Tunisian Novelist Shukri al-Mabkhout: ‘We Have To Be Merciful Toward Our Intellectuals’

Continuing our series of profiles and interviews on International Prize for Arabic Fiction (IPAF)-shortlisted novelists and their books, Abdeddayem Sallami talks to Tunisian and shortlisted novelist Shukri al-Mabkhout:

By Abdeddayem Sallami

mabkhoutLonglisted for the 2015 International Prize for Arabic Fiction (IPAF), Shukri al-Mabkhout’s novel Ettalyani (The Italian) released by Dar Tanweer in the summer of 2014, represents his debut literary production. This surprised the Tunisian litterati, especially as al-Mabkhout is among the most well-known Tunisian academic and cultural figures.

Al-Mabkhout was known for his translations, focused on literary criticism and linguistics; for his books and research articles on pragmatics; and for his cultural and media activities, either through writing a weekly column in Tunisian newspapers. He also ran Academia, a cultural magazine covering the university life, and The Annals of the Tunisian University, a journal specialized in scientific research. He was a former dean of the famous Faculty of Letters, Arts, and Humanities of Manouba, and he is currently the Head of the University of Manouba.

In 2015, he will publish a second novel, titled Baganda, and a collection of poetry titled Siratou Wahm (A Biography of an Illusion).  In this interview, we learn about Chokri Mabkhout’s views on the novel, criticism, the literature of prizes, and the relation of the intellectual to the revolution and the political life.

Abdeddayem Sallami: Novels written by Tunisian academics seem to be crafted according to the requirements of narrative theories, which make them lacking in creative juices. Does readers’ great celebration of your novel The Italian signify that it overcame the ‘curse’ of academia?

Shukri al-Mabkhout: This is a common attitude vis-à-vis the contributions of academics to the writing of the novel and a widespread allegation found only in Tunisia! International, Arabic, and Tunisian examples of academics who entered the realm of the novel and who produced distinguished and respectable works are more than numerous.

However, I don’t think that everything written by academics is good for a simple reason: All novelists and poets are necessarily autodidacts, if autodidactism is considered the opposite of academia. Even writing workshops and books which claim to be writing guides (I have translated one of them) do not make authors as much as they make them be aware of the dangers of the act of creativity and its stakes. According to this, you can compare what is produced by non-academics. Academic affiliation is not a requirement for the quality of creativity and vice versa.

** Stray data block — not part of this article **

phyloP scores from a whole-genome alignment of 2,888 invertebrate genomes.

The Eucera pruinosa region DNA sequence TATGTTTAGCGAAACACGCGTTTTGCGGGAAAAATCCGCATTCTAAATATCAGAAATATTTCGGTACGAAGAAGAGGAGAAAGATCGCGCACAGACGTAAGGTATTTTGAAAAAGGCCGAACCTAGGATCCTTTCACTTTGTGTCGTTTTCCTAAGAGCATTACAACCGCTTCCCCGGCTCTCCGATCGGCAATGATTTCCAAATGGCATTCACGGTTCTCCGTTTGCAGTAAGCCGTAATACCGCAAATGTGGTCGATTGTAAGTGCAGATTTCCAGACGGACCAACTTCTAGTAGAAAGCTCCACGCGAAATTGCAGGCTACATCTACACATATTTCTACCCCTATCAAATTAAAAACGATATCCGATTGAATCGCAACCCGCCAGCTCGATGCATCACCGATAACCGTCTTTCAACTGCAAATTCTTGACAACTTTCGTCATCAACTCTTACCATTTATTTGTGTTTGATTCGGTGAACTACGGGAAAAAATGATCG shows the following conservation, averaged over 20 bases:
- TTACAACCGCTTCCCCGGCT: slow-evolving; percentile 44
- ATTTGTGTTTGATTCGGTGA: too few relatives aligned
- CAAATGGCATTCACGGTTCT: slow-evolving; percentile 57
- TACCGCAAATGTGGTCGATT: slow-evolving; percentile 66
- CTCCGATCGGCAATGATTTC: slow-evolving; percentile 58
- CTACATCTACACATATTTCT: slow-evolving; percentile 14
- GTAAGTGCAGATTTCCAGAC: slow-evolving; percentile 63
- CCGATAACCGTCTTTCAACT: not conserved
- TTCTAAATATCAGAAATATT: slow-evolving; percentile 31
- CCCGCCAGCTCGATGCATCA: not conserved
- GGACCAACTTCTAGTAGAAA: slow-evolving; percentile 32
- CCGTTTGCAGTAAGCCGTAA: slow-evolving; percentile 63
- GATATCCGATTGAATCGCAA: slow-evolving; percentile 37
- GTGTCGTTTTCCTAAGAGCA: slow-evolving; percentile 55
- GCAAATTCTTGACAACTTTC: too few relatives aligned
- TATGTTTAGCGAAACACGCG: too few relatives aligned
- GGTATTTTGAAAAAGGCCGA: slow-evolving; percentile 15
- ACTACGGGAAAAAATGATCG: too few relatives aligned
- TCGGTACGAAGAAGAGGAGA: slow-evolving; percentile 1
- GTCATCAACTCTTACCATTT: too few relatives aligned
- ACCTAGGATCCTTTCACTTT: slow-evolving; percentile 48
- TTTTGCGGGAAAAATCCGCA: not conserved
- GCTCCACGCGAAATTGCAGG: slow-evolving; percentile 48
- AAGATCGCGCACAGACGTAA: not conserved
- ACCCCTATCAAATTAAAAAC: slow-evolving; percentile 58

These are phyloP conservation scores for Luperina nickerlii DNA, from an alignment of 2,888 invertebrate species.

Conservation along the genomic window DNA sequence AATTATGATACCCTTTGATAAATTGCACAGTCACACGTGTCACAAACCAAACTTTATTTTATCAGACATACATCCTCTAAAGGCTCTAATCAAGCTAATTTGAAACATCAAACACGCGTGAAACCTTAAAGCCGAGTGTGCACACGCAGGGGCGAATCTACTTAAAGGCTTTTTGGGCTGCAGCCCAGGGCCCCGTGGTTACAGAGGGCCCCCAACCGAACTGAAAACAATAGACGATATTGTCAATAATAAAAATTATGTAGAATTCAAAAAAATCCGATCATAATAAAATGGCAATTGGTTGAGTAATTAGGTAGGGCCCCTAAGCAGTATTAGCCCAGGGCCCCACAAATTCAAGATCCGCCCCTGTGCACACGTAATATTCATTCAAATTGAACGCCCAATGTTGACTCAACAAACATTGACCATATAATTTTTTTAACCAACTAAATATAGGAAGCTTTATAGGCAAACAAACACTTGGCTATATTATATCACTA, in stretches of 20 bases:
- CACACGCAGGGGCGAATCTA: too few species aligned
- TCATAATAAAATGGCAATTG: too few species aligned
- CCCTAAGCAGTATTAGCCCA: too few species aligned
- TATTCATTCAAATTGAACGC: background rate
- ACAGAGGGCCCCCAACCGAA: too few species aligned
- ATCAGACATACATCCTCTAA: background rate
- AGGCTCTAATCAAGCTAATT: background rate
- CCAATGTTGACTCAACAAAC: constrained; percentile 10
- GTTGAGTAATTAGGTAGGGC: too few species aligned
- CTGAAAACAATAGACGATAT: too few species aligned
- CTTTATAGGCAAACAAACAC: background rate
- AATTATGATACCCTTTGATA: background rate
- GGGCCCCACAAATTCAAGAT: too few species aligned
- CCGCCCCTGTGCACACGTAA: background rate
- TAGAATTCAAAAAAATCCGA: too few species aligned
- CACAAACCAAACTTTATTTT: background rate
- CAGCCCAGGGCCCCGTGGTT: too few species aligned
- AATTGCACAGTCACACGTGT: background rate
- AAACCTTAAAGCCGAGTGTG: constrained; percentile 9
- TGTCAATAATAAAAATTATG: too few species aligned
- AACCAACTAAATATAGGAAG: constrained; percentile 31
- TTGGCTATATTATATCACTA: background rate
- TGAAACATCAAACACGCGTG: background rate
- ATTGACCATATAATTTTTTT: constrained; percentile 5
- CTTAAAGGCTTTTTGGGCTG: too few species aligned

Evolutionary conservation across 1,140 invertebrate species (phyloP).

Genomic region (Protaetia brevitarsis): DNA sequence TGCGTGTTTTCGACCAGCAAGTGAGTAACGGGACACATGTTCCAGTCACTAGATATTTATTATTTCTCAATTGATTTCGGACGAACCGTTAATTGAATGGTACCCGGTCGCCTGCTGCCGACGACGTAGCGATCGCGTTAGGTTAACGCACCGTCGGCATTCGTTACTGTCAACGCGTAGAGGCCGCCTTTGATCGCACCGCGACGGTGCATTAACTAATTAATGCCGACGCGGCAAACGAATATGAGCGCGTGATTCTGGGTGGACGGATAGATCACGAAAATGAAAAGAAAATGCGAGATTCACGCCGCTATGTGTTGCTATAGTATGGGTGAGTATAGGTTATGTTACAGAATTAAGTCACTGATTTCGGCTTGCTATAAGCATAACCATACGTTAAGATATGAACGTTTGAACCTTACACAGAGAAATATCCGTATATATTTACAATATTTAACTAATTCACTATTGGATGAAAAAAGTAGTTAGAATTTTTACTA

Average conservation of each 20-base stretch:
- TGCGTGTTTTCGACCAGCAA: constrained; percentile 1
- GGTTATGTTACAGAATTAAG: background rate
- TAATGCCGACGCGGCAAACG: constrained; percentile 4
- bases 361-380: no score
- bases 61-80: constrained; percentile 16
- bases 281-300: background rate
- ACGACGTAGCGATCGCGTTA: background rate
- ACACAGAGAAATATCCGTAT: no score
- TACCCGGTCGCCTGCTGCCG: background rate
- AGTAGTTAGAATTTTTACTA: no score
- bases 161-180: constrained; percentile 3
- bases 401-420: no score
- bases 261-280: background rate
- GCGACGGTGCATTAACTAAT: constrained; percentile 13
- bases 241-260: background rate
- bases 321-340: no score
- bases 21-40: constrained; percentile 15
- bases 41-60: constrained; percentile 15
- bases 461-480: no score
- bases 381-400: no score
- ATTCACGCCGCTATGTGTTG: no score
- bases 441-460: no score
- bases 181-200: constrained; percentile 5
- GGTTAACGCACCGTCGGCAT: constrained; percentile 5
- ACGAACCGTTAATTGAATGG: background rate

This is not because I am well-versed in narrative theories, but because I wrote a novel as I personally want novels to be.

As for the novel of The Italian, it really has met with acclaim from different kinds of Tunisian and Arab readers, which personally surprised me, even though I was certain that it is a novel which the reader cannot leave before reaching its end. This is not because I am well-versed in narrative theories, but because I wrote a novel as I personally want novels to be. I rejected everything I don’t like in narrative writing for aesthetic reasons, adhering to my choices as a reader. I chose to tell a suspenseful tale full of life, which asks questions and lets the characters express their hesitations, wonder, and pains.

I think readers saw glimpses of their humanity in this work, so they reacted to it. The recipe is very simple:  Don’t write only what you love to read in other writers’ work! This may be due to the fact that I see my text, while writing, from the point of view of the reader that dwells in me. I admit that it is a distance full of risks. But I wrote a novel for myself and I found readers sharing with me their anticipations and expectations from the novelistic pact. There may be some portions of answer to your question in this. And let the critics ponder more on the matter!

AS: But your novel The Italian is teeming with disappointments, debacles, and defeated characters…

SM: Yes, your description of the novel is in a way true — and it is also true that it is an exhilarating novel, in spite of these disappointments. In it, there is a celebration of life and a clinging to its gaiety and, as critics observed, an elegant eroticism and an evocation of the spirit of rebellion, ambition, will, and elation among the young people. Its characters are dreamy young people swept up by life…

In this novel, footsteps and traces left by exhausted legs are more important than roads themselves.

I don’t see in it disappointments insofar as these disappointments connote a love for life that includes the confluence of passion, the creative power, the agents of debacles, and the demolition of pleasures. … I didn’t plan to depict “positive” heroes, if we can put it that way, because the era of false heroism has gone. On the contrary, I followed paths of people in certain positions: People who keep moving, although they were walking, as titles of some chapters indicate, in wild passages, straits, alleys, corridors for pain and dream, crossroads, and closed railway lines.